Self Denial

And he said unto all, If any man would come after me, let him deny himself, and take up his cross daily, and follow me. For whosoever would save his life shall lose it; but whosoever shall lose his life for my sake, the same shall save it.

— St. Luke 9:23-24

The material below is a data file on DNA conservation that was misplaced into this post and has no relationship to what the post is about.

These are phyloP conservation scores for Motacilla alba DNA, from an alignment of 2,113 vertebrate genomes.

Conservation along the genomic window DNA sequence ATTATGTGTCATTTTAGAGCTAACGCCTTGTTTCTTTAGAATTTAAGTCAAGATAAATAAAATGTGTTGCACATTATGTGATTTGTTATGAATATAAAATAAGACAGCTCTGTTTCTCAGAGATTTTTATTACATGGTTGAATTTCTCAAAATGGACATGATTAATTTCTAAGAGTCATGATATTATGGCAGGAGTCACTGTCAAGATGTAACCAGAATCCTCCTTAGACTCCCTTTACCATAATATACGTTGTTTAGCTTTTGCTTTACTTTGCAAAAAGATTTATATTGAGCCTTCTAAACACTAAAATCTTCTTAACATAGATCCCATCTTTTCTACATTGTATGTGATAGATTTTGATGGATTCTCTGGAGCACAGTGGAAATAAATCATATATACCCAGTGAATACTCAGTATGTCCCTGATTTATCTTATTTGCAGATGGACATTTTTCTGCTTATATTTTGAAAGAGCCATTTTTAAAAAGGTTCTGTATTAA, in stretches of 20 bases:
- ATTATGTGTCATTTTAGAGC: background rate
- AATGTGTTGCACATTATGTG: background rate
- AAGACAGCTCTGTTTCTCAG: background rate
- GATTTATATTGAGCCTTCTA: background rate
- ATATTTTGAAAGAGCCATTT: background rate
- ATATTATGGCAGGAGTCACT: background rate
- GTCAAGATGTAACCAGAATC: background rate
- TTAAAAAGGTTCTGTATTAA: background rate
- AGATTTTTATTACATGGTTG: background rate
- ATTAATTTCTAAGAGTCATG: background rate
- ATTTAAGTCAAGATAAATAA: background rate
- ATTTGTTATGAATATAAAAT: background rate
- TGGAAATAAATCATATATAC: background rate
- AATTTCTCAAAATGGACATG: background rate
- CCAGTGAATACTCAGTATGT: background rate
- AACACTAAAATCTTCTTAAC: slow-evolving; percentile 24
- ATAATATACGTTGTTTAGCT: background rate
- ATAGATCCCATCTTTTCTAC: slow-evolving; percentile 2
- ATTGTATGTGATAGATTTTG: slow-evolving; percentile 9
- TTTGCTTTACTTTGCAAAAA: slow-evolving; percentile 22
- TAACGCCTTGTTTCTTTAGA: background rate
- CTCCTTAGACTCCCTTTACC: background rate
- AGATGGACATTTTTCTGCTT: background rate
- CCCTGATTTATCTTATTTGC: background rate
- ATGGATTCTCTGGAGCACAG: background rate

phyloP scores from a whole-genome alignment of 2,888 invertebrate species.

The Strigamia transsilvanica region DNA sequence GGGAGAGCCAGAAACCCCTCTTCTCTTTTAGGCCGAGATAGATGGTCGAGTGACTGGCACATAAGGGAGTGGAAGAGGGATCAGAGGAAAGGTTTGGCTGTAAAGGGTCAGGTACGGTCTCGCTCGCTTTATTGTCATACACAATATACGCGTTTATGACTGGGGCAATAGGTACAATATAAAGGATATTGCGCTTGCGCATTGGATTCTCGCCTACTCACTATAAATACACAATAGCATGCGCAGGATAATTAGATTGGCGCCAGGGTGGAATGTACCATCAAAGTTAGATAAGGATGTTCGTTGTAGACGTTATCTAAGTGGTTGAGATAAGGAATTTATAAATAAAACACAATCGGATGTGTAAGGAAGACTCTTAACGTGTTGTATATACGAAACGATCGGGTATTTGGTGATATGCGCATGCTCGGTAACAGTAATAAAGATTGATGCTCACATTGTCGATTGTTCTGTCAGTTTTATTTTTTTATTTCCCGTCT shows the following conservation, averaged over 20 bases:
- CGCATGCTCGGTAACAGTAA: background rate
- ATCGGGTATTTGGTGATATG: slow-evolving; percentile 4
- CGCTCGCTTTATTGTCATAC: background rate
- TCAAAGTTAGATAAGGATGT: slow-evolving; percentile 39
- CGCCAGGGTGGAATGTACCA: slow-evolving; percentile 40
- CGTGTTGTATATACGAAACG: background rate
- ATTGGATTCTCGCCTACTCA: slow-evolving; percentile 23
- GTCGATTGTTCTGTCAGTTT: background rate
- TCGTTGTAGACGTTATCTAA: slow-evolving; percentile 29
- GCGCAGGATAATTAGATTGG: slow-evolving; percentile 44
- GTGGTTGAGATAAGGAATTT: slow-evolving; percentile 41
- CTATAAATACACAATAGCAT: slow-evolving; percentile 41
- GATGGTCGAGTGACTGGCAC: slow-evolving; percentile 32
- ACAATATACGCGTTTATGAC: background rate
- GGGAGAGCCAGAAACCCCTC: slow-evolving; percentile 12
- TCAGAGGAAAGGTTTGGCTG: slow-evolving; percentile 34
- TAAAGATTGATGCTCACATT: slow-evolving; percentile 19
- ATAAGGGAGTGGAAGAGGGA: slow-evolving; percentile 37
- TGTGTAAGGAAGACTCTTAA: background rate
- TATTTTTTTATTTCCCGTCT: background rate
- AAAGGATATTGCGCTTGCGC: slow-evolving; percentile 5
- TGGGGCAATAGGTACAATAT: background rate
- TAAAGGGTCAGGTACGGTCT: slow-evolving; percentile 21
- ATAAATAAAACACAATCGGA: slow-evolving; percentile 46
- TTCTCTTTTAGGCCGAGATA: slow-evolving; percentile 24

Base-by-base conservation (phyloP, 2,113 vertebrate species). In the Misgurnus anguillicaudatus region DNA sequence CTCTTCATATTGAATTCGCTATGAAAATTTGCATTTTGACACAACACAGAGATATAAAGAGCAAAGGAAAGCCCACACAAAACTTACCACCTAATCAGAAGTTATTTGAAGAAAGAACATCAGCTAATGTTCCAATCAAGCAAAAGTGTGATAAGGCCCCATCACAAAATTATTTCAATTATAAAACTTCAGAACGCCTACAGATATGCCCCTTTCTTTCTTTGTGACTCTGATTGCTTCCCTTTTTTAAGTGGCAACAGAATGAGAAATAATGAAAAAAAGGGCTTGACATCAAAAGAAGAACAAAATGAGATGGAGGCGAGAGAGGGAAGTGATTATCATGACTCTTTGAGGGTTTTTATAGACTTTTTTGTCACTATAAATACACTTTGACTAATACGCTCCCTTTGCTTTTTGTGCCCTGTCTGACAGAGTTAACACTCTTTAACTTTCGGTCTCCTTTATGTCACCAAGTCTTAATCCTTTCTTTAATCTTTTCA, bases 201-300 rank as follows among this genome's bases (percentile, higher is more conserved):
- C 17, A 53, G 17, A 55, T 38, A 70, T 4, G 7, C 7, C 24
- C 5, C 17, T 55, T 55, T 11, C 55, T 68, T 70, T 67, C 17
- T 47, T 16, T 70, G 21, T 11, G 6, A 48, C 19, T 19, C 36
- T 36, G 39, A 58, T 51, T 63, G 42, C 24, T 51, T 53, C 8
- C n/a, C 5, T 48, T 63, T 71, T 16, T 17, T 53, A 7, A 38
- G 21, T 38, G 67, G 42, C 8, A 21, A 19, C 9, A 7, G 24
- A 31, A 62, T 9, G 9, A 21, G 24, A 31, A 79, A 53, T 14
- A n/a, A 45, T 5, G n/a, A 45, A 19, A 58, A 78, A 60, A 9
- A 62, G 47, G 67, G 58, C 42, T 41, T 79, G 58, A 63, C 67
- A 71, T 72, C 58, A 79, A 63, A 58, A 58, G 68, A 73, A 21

We must deny all anxieties and fears. When young we must not mind what the world calls failure; as we grow old, we must be vexed that we cannot remember, must not regret that we cannot do, must not be miserable because we grow weak or ill: we must not mind anything. We have to do with God who can, not with ourselves where we cannot. He is our care; we are his; our care is to will his will; his care, to give us all things. This is to deny ourselves. “Self, you may be my consciousness, but you are not my being. If you were, what a poor miserable, weak wretch I should be! But my life is hid with Christ in God, whence it came, and whither it is returning—with you certainly, but as an obedient servant, not a master. For God is more to me than my consciousness of myself. He is my life; you are only so much of it as my poor half-made being can grasp. Because I have treated you as if you were indeed my own self, you have dwindled yourself and lessened me, till I am ashamed of myself. If I were to mind what you say, I should soon be sick of you. No! Let me have the company of the Perfect One, not of you! Of my elder brother, the Living one! Goodbye, self, I deny you, and will do my best every day to leave you behind me.”